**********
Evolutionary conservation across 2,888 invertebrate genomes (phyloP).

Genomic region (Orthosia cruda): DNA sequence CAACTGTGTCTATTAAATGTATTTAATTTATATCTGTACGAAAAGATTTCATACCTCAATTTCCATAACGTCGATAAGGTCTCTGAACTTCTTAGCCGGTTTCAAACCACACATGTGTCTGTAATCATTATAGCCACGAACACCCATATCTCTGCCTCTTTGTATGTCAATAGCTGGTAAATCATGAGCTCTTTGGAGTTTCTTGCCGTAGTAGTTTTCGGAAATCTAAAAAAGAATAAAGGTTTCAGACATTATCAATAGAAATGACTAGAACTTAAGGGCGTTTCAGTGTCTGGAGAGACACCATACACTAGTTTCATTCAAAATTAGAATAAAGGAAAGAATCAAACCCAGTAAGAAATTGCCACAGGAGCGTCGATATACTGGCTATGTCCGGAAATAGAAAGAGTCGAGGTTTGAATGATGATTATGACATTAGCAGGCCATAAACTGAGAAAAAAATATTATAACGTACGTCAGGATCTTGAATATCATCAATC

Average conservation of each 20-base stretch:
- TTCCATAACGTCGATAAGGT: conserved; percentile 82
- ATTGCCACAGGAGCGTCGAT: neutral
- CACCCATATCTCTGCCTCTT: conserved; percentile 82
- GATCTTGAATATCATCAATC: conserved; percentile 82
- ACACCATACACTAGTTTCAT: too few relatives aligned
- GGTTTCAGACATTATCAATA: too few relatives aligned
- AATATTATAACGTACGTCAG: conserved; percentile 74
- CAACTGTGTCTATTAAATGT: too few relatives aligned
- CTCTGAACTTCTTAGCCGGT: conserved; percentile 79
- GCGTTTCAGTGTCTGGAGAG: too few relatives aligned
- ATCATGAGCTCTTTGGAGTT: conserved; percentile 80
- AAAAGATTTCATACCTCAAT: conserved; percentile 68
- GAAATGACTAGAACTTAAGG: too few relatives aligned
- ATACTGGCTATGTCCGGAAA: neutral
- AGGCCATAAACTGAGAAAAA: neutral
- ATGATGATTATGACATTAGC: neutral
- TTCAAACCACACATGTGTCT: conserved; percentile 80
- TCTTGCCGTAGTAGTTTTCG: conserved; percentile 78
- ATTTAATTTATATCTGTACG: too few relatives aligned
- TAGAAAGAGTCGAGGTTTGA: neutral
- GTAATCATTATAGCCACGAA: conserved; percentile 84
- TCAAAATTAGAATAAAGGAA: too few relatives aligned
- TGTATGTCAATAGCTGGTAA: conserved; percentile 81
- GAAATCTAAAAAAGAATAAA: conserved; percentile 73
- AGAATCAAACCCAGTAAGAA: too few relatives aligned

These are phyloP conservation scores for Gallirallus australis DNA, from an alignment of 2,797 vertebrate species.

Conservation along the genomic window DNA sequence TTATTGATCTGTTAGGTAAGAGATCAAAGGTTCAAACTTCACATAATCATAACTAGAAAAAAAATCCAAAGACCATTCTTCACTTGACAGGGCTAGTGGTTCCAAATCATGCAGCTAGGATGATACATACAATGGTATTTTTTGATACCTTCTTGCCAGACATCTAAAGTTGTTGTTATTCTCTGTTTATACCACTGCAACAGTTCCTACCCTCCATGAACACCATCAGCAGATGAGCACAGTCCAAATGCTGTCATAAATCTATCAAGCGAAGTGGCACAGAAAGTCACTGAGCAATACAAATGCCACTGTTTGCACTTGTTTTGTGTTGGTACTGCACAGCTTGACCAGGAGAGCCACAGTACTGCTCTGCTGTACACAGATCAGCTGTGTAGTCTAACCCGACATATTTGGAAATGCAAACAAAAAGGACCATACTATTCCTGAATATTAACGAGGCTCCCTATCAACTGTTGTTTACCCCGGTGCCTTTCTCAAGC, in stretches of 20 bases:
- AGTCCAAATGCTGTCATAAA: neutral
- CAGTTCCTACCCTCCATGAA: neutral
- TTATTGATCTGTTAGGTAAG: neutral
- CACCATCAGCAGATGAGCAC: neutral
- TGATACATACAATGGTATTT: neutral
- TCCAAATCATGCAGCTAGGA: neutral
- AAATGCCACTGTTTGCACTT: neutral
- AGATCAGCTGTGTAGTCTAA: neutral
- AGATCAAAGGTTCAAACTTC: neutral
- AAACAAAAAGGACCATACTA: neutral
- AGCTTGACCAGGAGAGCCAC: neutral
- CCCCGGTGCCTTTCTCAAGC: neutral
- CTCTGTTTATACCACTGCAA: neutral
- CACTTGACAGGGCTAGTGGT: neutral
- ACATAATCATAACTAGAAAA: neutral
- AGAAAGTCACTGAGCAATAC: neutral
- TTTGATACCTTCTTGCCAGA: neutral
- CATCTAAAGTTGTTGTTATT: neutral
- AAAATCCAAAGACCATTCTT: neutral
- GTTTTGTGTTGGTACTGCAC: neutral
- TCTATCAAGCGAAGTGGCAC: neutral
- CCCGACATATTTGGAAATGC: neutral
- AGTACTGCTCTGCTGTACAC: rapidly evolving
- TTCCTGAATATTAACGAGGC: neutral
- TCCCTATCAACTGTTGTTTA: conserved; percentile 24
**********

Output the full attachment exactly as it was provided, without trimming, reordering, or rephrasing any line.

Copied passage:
Evolutionary conservation across 2,888 invertebrate genomes (phyloP).

Genomic region (Orthosia cruda): DNA sequence CAACTGTGTCTATTAAATGTATTTAATTTATATCTGTACGAAAAGATTTCATACCTCAATTTCCATAACGTCGATAAGGTCTCTGAACTTCTTAGCCGGTTTCAAACCACACATGTGTCTGTAATCATTATAGCCACGAACACCCATATCTCTGCCTCTTTGTATGTCAATAGCTGGTAAATCATGAGCTCTTTGGAGTTTCTTGCCGTAGTAGTTTTCGGAAATCTAAAAAAGAATAAAGGTTTCAGACATTATCAATAGAAATGACTAGAACTTAAGGGCGTTTCAGTGTCTGGAGAGACACCATACACTAGTTTCATTCAAAATTAGAATAAAGGAAAGAATCAAACCCAGTAAGAAATTGCCACAGGAGCGTCGATATACTGGCTATGTCCGGAAATAGAAAGAGTCGAGGTTTGAATGATGATTATGACATTAGCAGGCCATAAACTGAGAAAAAAATATTATAACGTACGTCAGGATCTTGAATATCATCAATC

Average conservation of each 20-base stretch:
- TTCCATAACGTCGATAAGGT: conserved; percentile 82
- ATTGCCACAGGAGCGTCGAT: neutral
- CACCCATATCTCTGCCTCTT: conserved; percentile 82
- GATCTTGAATATCATCAATC: conserved; percentile 82
- ACACCATACACTAGTTTCAT: too few relatives aligned
- GGTTTCAGACATTATCAATA: too few relatives aligned
- AATATTATAACGTACGTCAG: conserved; percentile 74
- CAACTGTGTCTATTAAATGT: too few relatives aligned
- CTCTGAACTTCTTAGCCGGT: conserved; percentile 79
- GCGTTTCAGTGTCTGGAGAG: too few relatives aligned
- ATCATGAGCTCTTTGGAGTT: conserved; percentile 80
- AAAAGATTTCATACCTCAAT: conserved; percentile 68
- GAAATGACTAGAACTTAAGG: too few relatives aligned
- ATACTGGCTATGTCCGGAAA: neutral
- AGGCCATAAACTGAGAAAAA: neutral
- ATGATGATTATGACATTAGC: neutral
- TTCAAACCACACATGTGTCT: conserved; percentile 80
- TCTTGCCGTAGTAGTTTTCG: conserved; percentile 78
- ATTTAATTTATATCTGTACG: too few relatives aligned
- TAGAAAGAGTCGAGGTTTGA: neutral
- GTAATCATTATAGCCACGAA: conserved; percentile 84
- TCAAAATTAGAATAAAGGAA: too few relatives aligned
- TGTATGTCAATAGCTGGTAA: conserved; percentile 81
- GAAATCTAAAAAAGAATAAA: conserved; percentile 73
- AGAATCAAACCCAGTAAGAA: too few relatives aligned

These are phyloP conservation scores for Gallirallus australis DNA, from an alignment of 2,797 vertebrate species.

Conservation along the genomic window DNA sequence TTATTGATCTGTTAGGTAAGAGATCAAAGGTTCAAACTTCACATAATCATAACTAGAAAAAAAATCCAAAGACCATTCTTCACTTGACAGGGCTAGTGGTTCCAAATCATGCAGCTAGGATGATACATACAATGGTATTTTTTGATACCTTCTTGCCAGACATCTAAAGTTGTTGTTATTCTCTGTTTATACCACTGCAACAGTTCCTACCCTCCATGAACACCATCAGCAGATGAGCACAGTCCAAATGCTGTCATAAATCTATCAAGCGAAGTGGCACAGAAAGTCACTGAGCAATACAAATGCCACTGTTTGCACTTGTTTTGTGTTGGTACTGCACAGCTTGACCAGGAGAGCCACAGTACTGCTCTGCTGTACACAGATCAGCTGTGTAGTCTAACCCGACATATTTGGAAATGCAAACAAAAAGGACCATACTATTCCTGAATATTAACGAGGCTCCCTATCAACTGTTGTTTACCCCGGTGCCTTTCTCAAGC, in stretches of 20 bases:
- AGTCCAAATGCTGTCATAAA: neutral
- CAGTTCCTACCCTCCATGAA: neutral
- TTATTGATCTGTTAGGTAAG: neutral
- CACCATCAGCAGATGAGCAC: neutral
- TGATACATACAATGGTATTT: neutral
- TCCAAATCATGCAGCTAGGA: neutral
- AAATGCCACTGTTTGCACTT: neutral
- AGATCAGCTGTGTAGTCTAA: neutral
- AGATCAAAGGTTCAAACTTC: neutral
- AAACAAAAAGGACCATACTA: neutral
- AGCTTGACCAGGAGAGCCAC: neutral
- CCCCGGTGCCTTTCTCAAGC: neutral
- CTCTGTTTATACCACTGCAA: neutral
- CACTTGACAGGGCTAGTGGT: neutral
- ACATAATCATAACTAGAAAA: neutral
- AGAAAGTCACTGAGCAATAC: neutral
- TTTGATACCTTCTTGCCAGA: neutral
- CATCTAAAGTTGTTGTTATT: neutral
- AAAATCCAAAGACCATTCTT: neutral
- GTTTTGTGTTGGTACTGCAC: neutral
- TCTATCAAGCGAAGTGGCAC: neutral
- CCCGACATATTTGGAAATGC: neutral
- AGTACTGCTCTGCTGTACAC: rapidly evolving
- TTCCTGAATATTAACGAGGC: neutral
- TCCCTATCAACTGTTGTTTA: conserved; percentile 24